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A new Section 8 policy would give poor families access to wealthier neighborhoods

Apartment building
Paul Sableman / Flickr CC / HTTP://J.MP/1SPGCL0

The Obama administration proposed new rules last week that would help poor families afford to live in more expensive neighborhoods.

Over 2 million American households are assisted through the Housing Choice Voucher Program. Through the program, a federal housing – or Section 8 – voucher holder finds an apartment, pays 30% of their income toward rent, and the rental subsidy pays the rest.

The program is designed to help low-income families move to neighborhoods with less poverty, lower crime and better schools. Studies have found direct links between a person's neighborhood and factors like health, education, and personal outcomes.

Fair Market Rents are used to calculate the maximum subsidies families receive. Right now those FMRs are determined across an entire metropolitan area, meaning that tenants receive roughly the same subsidy, with some adjustments, no matter the relative expense of the areas in which they wanted to live.

The proposed changes would instead determine those market rents by ZIP Code, giving a bigger subsidy to voucher holders living in more expensive neighborhoods. This would help them make up the difference between what they can afford and higher rents.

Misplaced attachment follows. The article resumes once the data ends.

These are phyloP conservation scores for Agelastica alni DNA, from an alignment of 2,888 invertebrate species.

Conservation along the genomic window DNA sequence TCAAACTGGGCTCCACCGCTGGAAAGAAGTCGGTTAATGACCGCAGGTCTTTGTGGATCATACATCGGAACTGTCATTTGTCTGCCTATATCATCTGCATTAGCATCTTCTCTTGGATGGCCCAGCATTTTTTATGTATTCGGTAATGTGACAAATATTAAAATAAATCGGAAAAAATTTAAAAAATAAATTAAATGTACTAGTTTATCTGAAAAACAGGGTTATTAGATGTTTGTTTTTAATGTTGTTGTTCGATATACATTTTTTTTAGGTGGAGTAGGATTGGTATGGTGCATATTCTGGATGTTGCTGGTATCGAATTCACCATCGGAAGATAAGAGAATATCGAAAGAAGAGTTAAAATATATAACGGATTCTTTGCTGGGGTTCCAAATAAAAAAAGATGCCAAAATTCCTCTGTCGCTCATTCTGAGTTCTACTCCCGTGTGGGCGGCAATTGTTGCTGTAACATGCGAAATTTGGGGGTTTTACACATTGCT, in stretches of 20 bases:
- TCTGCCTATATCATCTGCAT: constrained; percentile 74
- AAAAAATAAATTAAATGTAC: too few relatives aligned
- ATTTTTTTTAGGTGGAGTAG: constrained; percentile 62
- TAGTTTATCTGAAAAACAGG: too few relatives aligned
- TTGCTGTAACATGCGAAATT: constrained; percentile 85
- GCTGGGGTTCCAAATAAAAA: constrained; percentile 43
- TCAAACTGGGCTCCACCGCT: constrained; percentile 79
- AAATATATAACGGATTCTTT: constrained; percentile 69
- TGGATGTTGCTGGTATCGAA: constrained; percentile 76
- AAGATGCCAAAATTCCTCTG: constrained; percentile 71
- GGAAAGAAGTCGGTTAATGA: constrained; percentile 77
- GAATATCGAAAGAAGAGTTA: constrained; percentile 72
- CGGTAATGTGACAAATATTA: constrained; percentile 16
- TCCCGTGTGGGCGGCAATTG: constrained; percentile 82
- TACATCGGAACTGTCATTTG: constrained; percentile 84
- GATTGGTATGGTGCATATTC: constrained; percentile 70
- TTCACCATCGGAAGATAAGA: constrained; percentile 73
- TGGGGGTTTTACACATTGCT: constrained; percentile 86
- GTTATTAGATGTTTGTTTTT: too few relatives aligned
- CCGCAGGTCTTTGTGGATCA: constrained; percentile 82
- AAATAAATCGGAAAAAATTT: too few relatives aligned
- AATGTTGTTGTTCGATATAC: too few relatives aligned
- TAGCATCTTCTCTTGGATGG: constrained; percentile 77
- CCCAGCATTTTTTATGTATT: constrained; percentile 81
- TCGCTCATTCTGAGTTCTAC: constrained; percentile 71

But it also means the government will start paying less in high-poverty neighborhoods.

According to The Wall Street Journal, the proposal has caused outrage from landlords, low-income tenant advocates and left-leaning local officials, especially in New York City, which has the country’s largest Section 8 program.

Mitch Posilkin is counsel for the Rent Stabilization Association, a New York trade association representing landlords. He told The WSJ:

It is going to put landlords in an untenable position, where tenants through no fault of their own will see subsidies reduced and have to pay more or face eviction.

Supporters of the changes point to the positive impact a better neighborhood can have on a person's life. U.S. Department of Housing and Urban Development Secretary Julián Castro said in a press release:

In some areas of the country, the Housing Choice Voucher Program offers little choice to families about where they can live, limiting opportunities for themselves and their children. We propose to use a tested new approach that would offer these households greater choice to move into higher opportunity neighborhoods with better housing, better schools and higher paying jobs.

In 2011, Dallas implemented a version of this policy. A 2014 Harvard-NYU study found the change yielded positive results:

Because price increases in expensive ZIP codes were offset by larger decreases in low-cost ZIP codes, absent any behavioral response, this policy would have been cost-saving for the government. Incorporating tenants’ improved neighborhood choices, the Dallas intervention had zero net cost to the government.

The proposed changes are subject to public comment, and HUD hopes to produce a final version by the fall.

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